[EBOOK/EPUB] Capital The Eruption of Delhi by Rana Dasgupta

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Capital The Eruption of Delhi

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One can see how culture religion and global capital intersect and produce newer orms of being some of this is of course good and some is undoubtedly challenging For instance while the city is developing in all directions its middle and upper middle classes are growing richer they show complete disregard toward the poor In some ueer way in a profit driven society almost every body irrespective of where one is in the social hierarchy suffers the brunt of itAmong some of the better stories I particularly liked the one about the ashion designer Manish Arora He grew up in an ordinary middle class household and unlike many of his generation he took an unusual path and became an internationally renowned War Made New: Technology, Warfare, and the Course of History: 1500 to Today fashion designer Manish is openly gay Likewise there are stories of women who came out in a big way and joined all sort of professions which until now are the stronghold of men There is one exemplary story of a young girlrom a very ordinary background who works A Boy in Winter full timeor the rights of slum dwellers Usually it is the privileged women who go in their big cars to help the poorThere are also some interesting explanations about why Delhities behave in the way they do For instance why Delhi s Punjabis a wealthy community are so boisterous loud and go beyond their pockets when it comes to celebrations of all kind Rana claims that this is their way of dealing with the trauma of partition they still carry within them that pain and their excessive Frost at Midnight focus on celebration partying is a way to alleviate the pain In another context Rana Dasgupta wonders at how come people are so oblivious to the state and have almost zero levelaith in it abilities to protect them Even a casual look at Delhi s streets this is also true of other major Indian cities one sees that people are uite oblivious to the miseries of those living o streets The author believes that this is because of the Indian caste system People belong to their caste Princess Baby, Night-Night first it is caste that provides them a safety net and people drive their sense of who they are through casteThe author only moved to India in recent years In his manner of speech and behaviour he comes across much like a Brit than an Indian In parts his explanations of people and their habits reeks of biases and prejudices For instance his attitude toward Delhi s elite is uite sympathetic They are somehow above his critiue as if by critiuing them he will harm himselfMyavourite chapter in the book is the last one on water systems in Delhi This is one of the most crucial chapters in the book Indian urban centres will have huge problems on water The Pentagon Papers: Making History at the Washington Post front Here we see how wrong policies greed can lead to a disaster of sorts In the past the water was used and stored in a way that suited to its geography In this chapter it is explained in a great detail how it worked With the dawn of pipelines and several decades later the eruption of industrial units around Delhi we have effectively choked its waters its rivers have been tamed into drains toxic ones This aspect of Delhi is perhapsor other India urban centers too scary because no one is paying attention as if Delhi can do without water as if coco cola will ulfill Delhi s water deficitOf course as a reader one can easily explicate oneself because Delhi s problem are after all only Delhi s problems This is only partly true If one just scratches a bit one sees how one IS PLAYING A PART RANA WEAVES A WEB OF playing a part Rana weaves a web of prose to study what capitalism has done to Delhi a city which had previously been traumatized by other catastrophic historical orces like imperialism and partition The author alternates between personal interactions with a wide range of On a Cold Road: Tales of Adventure in Canadian Rock facesrom a wife beating billionaire to a young activist working in the slums and deep thoughts on what the uture of the Global City will be He paints a bleak uture or the city and we can only seek solace in the act that out of trauma such meaningful works are written It is an unfortunate reminder of how jaded Indian society is when you see all the reviews below panning this book as stuff we ve heard before Seriously Is everyone so resigned to living in a gangster state that the lucid and lurid anecdotes in this compendium no longer make people the lucid and lurid anecdotes in this compendium no longer make people with rage and indignation Have we all just decided to meekly allow ignorant Nini fools with no shame to take over Delhi and rule it with all the wisdom of a poorly toilet trained 3 year old crapping wherever they wish Sure there is nothing in this book that any well read student of contemporary India does not know about It s the prose and the theoretical yarn that Dasgupta weaves that makes it truly compelling His ability to thread all the multifaceted symptoms of the ill city together into a comprehensive diagnosis is what is worth reading I m not sure I agree 100% with his analysis but that is a moot point as Iound his argument enchanting and thought provoking Written I Love My Dad (Disney Princess) from the point of view of aoreigner this book attempts to outline the character of Delhi the various tragedies developments and incidents that have made it what it is today The author talks about the Mughal period British period 1947 partition post partition IT boom 1970 Sikh riots patriarchy real estate and housing water crisis trying to make the reader understand how different leaders and governments have exploited various aspects of the city For someone who has lived here Flight, Vol. 7 for 24 years now but has remained ignorant of its past this was an eye opener it s amazing to know how much this city has endured I really enjoyed the Delhi Sultanate chapters so much so that I decided to visit some of the monuments that I had never cared about before I also see myself developing a newfound interest in Urdu thanks to a chapter dedicated to itHowever Ielt that some paragraphs in this book are uite verbose boring and unnecessary The author s analysis make chapters too long and I elt lost between paragraphs sometimes re reading or entirely skipping some of them I eel I would have enjoyed the book much and inished it much earlier had it been shorter Nonetheless it was a great read and I would recommend it to anyone trying to understand not just this beautiful city but the post partition India as well. Leniem na zakręcie a ich historie składają się na obraz miasta i społeczeństwa pogrążonego w wirze transformacji Delhi to literacki portret jednego z najszybciej rozwijających się współcześnie miast ale to także opowieść o tym co być może czeka nas wszystkich; to błyskotliwa analiza rozwoju i przyszłości globalnego kapitalizm. ,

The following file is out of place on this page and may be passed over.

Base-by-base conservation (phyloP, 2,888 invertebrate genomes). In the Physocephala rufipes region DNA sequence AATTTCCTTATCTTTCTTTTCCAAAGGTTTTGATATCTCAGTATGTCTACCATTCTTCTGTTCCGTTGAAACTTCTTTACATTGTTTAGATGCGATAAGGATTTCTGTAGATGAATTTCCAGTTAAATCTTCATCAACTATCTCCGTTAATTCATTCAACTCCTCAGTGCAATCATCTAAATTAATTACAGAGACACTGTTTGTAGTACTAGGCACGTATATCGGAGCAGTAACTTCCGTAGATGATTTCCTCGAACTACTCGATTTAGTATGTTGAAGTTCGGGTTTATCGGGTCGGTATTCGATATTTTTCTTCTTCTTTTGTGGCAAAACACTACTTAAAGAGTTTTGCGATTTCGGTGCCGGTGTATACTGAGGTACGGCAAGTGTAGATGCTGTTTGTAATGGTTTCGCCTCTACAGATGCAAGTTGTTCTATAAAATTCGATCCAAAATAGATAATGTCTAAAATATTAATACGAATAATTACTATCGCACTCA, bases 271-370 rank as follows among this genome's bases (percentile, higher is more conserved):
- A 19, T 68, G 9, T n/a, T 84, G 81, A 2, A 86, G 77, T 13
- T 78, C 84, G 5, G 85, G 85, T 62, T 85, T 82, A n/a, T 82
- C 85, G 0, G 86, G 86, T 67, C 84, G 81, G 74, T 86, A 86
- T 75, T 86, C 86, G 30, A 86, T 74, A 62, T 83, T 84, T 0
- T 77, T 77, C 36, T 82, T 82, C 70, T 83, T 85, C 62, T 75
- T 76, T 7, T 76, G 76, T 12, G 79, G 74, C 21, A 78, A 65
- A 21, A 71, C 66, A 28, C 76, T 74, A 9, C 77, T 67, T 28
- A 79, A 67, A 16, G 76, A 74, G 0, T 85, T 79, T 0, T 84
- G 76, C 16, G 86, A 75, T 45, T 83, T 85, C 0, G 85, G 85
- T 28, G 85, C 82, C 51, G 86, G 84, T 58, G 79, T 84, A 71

Ate occupation of the countryside which pitted big money against poor agricultural and tribal communities turning rural India into a turbulent and volatile battleground Expanding business needed land and most of India s land was in the hands of small armers whose legal ownership of it had been well secured during the Nehru years He says this land could not be acuired legally So the post liberalisation period was witness to various Camp Rex forms of seizure involving millions of hectares of rural land Sometimes this was achieved by so called land mafiaswho gotarmers off their land with gang violence or who used connections in the political establishment not only to arbitrarily re allocate land but also to enforce the order with state resources such as the police But often the land grab was enacted by the state according to the terms of the Land Acuisition Act of 1894 an instrument introduced by the British empire to legalise the expropriation of lands rom their historical owners to the colonial power and indeed the rampage of Indian elites in their own country bore a significant resemblance to that of nineteenth century European imperialists in other countries Land was repossessed under an authoritarian law little or no compensation was given to the people who previously made their living rom it and it was sold on often at ten times the price to corporationsAt on point there were hundreds of protest across the country over land appropriation Most distressingly Touch of Enchantment for the political establishment an armed Maoist rebellion swept the country s most devastated rural regions and in many places usurped all state control Prime minister Manmohan Singh declare in 2006 that they represented the single biggest security challenge everaced by our country which was something of a shock to the urban elitesBut even those rural communities who managed to escape such land battles ound that it was increasingly difficult to survive doing what they had previously done This was partly because of altered ecological conditions particularly as regarded water The expanding cities ound themselves in a greater and greater water deficit and had to pull it in Miles from Kara fromurther and Pee Wee Scouts treasury (Pee Wee Scouts, further afield drying out villages and agriculture to a radius of hundreds of kilometresOtherarms were affected by the high intensity arming introduced in the 1960s the Green Revolution had by that time exhausted their land and they were obliged to explore the possibility of new crops and chemical supplements At the same time the arrival of global corporations looking to India s armers to supply raw materials or processed oods presented them with new revenue Many High Heat farmers therefore opted to stop growingood and to pursue higher returns by growing cash crops such as sugar cane coffee cotton spices or lowers But this left a inancially vulnerable group highly exposed to market luctuationsIn other instances due to international trade agreements armers were tied to buying seed ertiliser and pesticide products rom global biotech corporations and the seed was often sterile so had to be purchased every year In an environmental context that was already becoming stern many A treatise on the law of marital rights in Texas farmers exhausted their land with the new chemicals and entered an impossible spiral of debtTogether all these things wereatal In the irst decade of the twenty irst century some 15000 Indian Lots of Hearts farmers committed suicide every yearAs a result of this rural crisis large tides of refugees departedor the cities Delhi s affluent households were hungry or servants The act that it was so easy to purchase cheap labour in act was essential to urban middle class identity Even modestly off amilies often employed a chauffeur while a maid to come early in the morning and clean the loors of the previous day a chauffeur while a maid to come early in the morning and clean the loors of the previous day dust was de rigueurAnd yet their relationships with their domestic servant were reuently and bizarrely resentful They showed little sympathy or the trauma s that sometimes struck the ragile lives of their employees The middle classes were ond of seeing themselves as under appreciated benefactors and their image of the poor was not as a productive engine but as a PACK OF PARASITES LIVING OFF THEIR OWN INTELLIGENCE AND of parasites living off their own intelligence and work it was they the middle classes who contributed real value to the economy India s boom belonged to the middle classes it was their moment and they would Pajama Party fighturiously Bunco Babes Tell All for it In a country where the mean income was 1400 per year the slightest move to average out incomes would be catastrophicor the Every Day by the Sun: A Memoir of the Faulkners of Mississippi few who earned say 60000 per year So the 90 per cent were excommunicatedrom the middle class project of India s rise and their claims on better incomes and better lives pronounced illegitimateAnd yet it goes without saying that the poor were instrumental to the new accumulation of middle class wealth The disaster of the Indian countryside unleashed not only a handy supply of domestic servants it also generated a vast supply of lab our Bringing the Outside In for constructionirms and actory owners Employers never had to worry about where the next workers would come rom They could pay almost nothing and demand pretty much any level of toil It was common or actory workers to work sixteen hours a day seven days a week thirty days a month Most were not paid a week thirty days a month Most were not paid minimum wage of 4 per day and almost none were granted pensions or insurance The Close to Hugh fact that Indianactories were now producing Women and Self Esteem for consumers all over the world added to the intensity of workers lives but made almost no difference to their salaries hide spoiler This book is about Delhi post 1990s Rana Dasgupta successfully records the transition of Delhirom a sleeping monster to a raging one The city s landscape has changed in unprecedented ways new jobs multinational companies escalation in prices of real estate Apparently this has also impacted its people in different waysSo this book tells the story of Delhi and people who live in it He meets some of Delhi s ultra rich and talks to them about their ambitions and plans Toy to Toy (Disney/Pixar Toy Story 3) for theuture what is it that moves these rich men to become richer to work harder and so orth Some of these stories give a glimpse of what is going on underneath Delhi s so called material success In these stories. Ym nierównościom społecznym a przemoc na ulicach osiągnęła niespotykaną dotąd skalęRana Dasgupta pisze o współczesnym Delhi z liryzmem i empatią wsłuchując się w głosy jego mieszkańców miliarderów i biurokratów handlarzy narkotyków i przedsiębiorców mieszkańców slumsów i pracowników międzynarodowych korporacji Są poko. Just a ew days ago Narendra Modi banned the two largest currency notes in India 500 and 1000 rupees in an effort to catch those who are corrupt or practising tax avoidance A brief synopsis of the situation can be ound in The New York Times if you want to learn the Catch and Release: Trout Fishing and the Meaning of Life full story about the heavy burden of corruption that beleaguers Indian society then this is the bookor you You need to gird your loins and stiffen your resolve because this is not an easy read Dasgupta interviews a series of people interspersed with descriptions of Indian history politics and notorious episodes of corruption like the organising of the Commonwealth Games in Delhi in 2010 Most of the people he interviews are ridiculously wealthy and immoral corrupt and grasping warning their attitudes and behaviours give one serious indigestion A couple of the people he interviews however are highly principled and ighting or the rights of the poor whose lives have been horrendously disrupted by corrupt business practicesDasgupta is a novelist and he writes with much power This is his Road Map to Holland: How I Found My Way Through My Son's First Two Years with Down Syndrome first work of noniction and the book is about Delhi the capital of India where he now lives It is an ode to stinking and corrupt capitalism at its very worst and carries warnings that all of us will recognise wherever we live I think reasonably regulated capitalism is a good thing but this is a story of things going very wrong Highly recommendedI will end with two great big chunks of information that are totally or my own interest mostly taken directly rom the book view spoiler In 1991 Manmohan Singh India s new Fashion Faux Paw finance minister announced that India would now embrace the principles of open markets andree enterprise Before that there was a closed economy orthodoxy introduced by Jawaharlal Nehru Nehru Pillars of Light felt that Britain s system ofree capitalism had pauperised India whose per capita income had not increased between 1757 and 1947 This was due to the enormous drain on India s wealth during the British eraNehru was inspired by the Bolshevik revolution and argued strongly or a centrally planned economy He visited the USSR in 1927 on the 10th anniversary of the revolution and was illed with excitementHe also made India a democracy The constitution granted universal sufferage to adult citizens despite the Solibo Magnificent fact that only 12% of them could read plus he guaranteedreedom of the press These things paid off and are an extraordinary legacy to India s Cheetahs' Craving founding politiciansNehru instigated a series of Five year Plans which would harness the nation s resources into coordinatedorward thrusts Later these plans were ormalized by Prasanta Chandra Mahalanobis1 Strategic industries were the exclusive preserve of the state egoilgasatomic energydefenceaircraftironsteelelectricity generation and transmissionheavy electricalstelecommunicationscoal strategic minerals2 there would be a second category where both state and private enterprises could operatechemicalspharmaceuticalsfertilizerspulp and paperroad transport3 The remaining industries such as consumer goods were open to private companies Private enterprise was subject to intense controls however specific government licenses were needed tointroduce new productsset up a new plantfire workersMake major investmentsThose big business houses that escaped nationalization were kept under the watchful eye OF THE CONGRESS PARTY IN RETURN FOR THEIR DOCILITY the Congress Party in return or their docility were given cosy access to commercial licenses which kept competition away and ensured high profits even when as was often the case their actual products were of terrrible ualityNehru set up several high level research institutions whith the help of the theoretical physicist Homi BhabhaThe Tata Institute of Fundamental ResearchThe Atomic Energy Establishment The Indian Istitute of TechnologyThe Indian Institute of ManagementThese institutions continued to play a critical role into our own century turning out many of the men and women responsible not only French Impressions:: The Adventures of an American Family for India s technology boom but indeed because many of them ended up in Silicon Valleyor America s tooBy Nuhru s death in 1964 and the end of the third Five year Plan the promise of the early years was looking remote Nehru left behind a thwarted economy whose resuscitation was the subject of Driving Hungry: A Memoir furious debatesor nearly three decades thereafter Part of the reason these debates were so drawn out however was that Nehru s conception of India continued to enjoy an almost theological prestige even as the economic system on which it was based witheredIn the years The Museum of Us following Nehru s death the wider world became evenor the educated and affluent even remote and prohibited During the 1970s and 80s Hard to Hold for instanceoreign travel by private citizens while technically allowed was difficult even or the ew who could afford an air ticket because of severe restrictions placed on currency exchange An international phone call had to be booked a day in advance Very A Bedtime Yarn feworeign companies could invest in Indian Ignore Everybody: and 39 Other Keys to Creativity firms or set up Indian operations of their own and imports oforeign products were largely banned So perhaps it may be understood rom all of this why India could not contemplate the dismantling of be understood rom all of this why India could not contemplate the dismantling of state controls and embrace of global capital until there was simply no other choice even though the Indian economy was conspicuously dysfunctional Americas Bitter Pill for decades The idea was simply too blasphemous And yet by July 1991 the prevailing system was in tatters and there was indeed no other choice Since then the Indian economy has grown by as much as 10% per annum overtaking the economies of Canada and Russia to join the ten largest economies in the world Dasgupta argues that the successful in Delhi owed much of their prosperity to these othersto theact that they were situated in the middle of an ocean of povertySweeping away Wampeters, Foma Granfalloons from Delhi s south eastern edge was the vast swathe of Uttar Pradesh and Bihar where 300 million people earned an average of 500 per year Not only were they very poor the were also politically weak and their lives were getting worse They constituted therefore a cheap and near infinite resourceor the labour intensive industries such as construction mining and manufacturing that made Delhi wealthyHe talks about a corpor. Po wprowadzeniu otwartej gospodarki rynkowej w Indiach zapanował chaos niszczenia i tworzenia slumsy i targowiska były burzone a na ich miejscu wyrastały centra handlowe i apartamentowce powstawały oszałamiające ortuny młodzi ludzie robili zawrotne kariery a luksus był na wyciągnięcie ręki Ale transformacja dała też początek ogromn.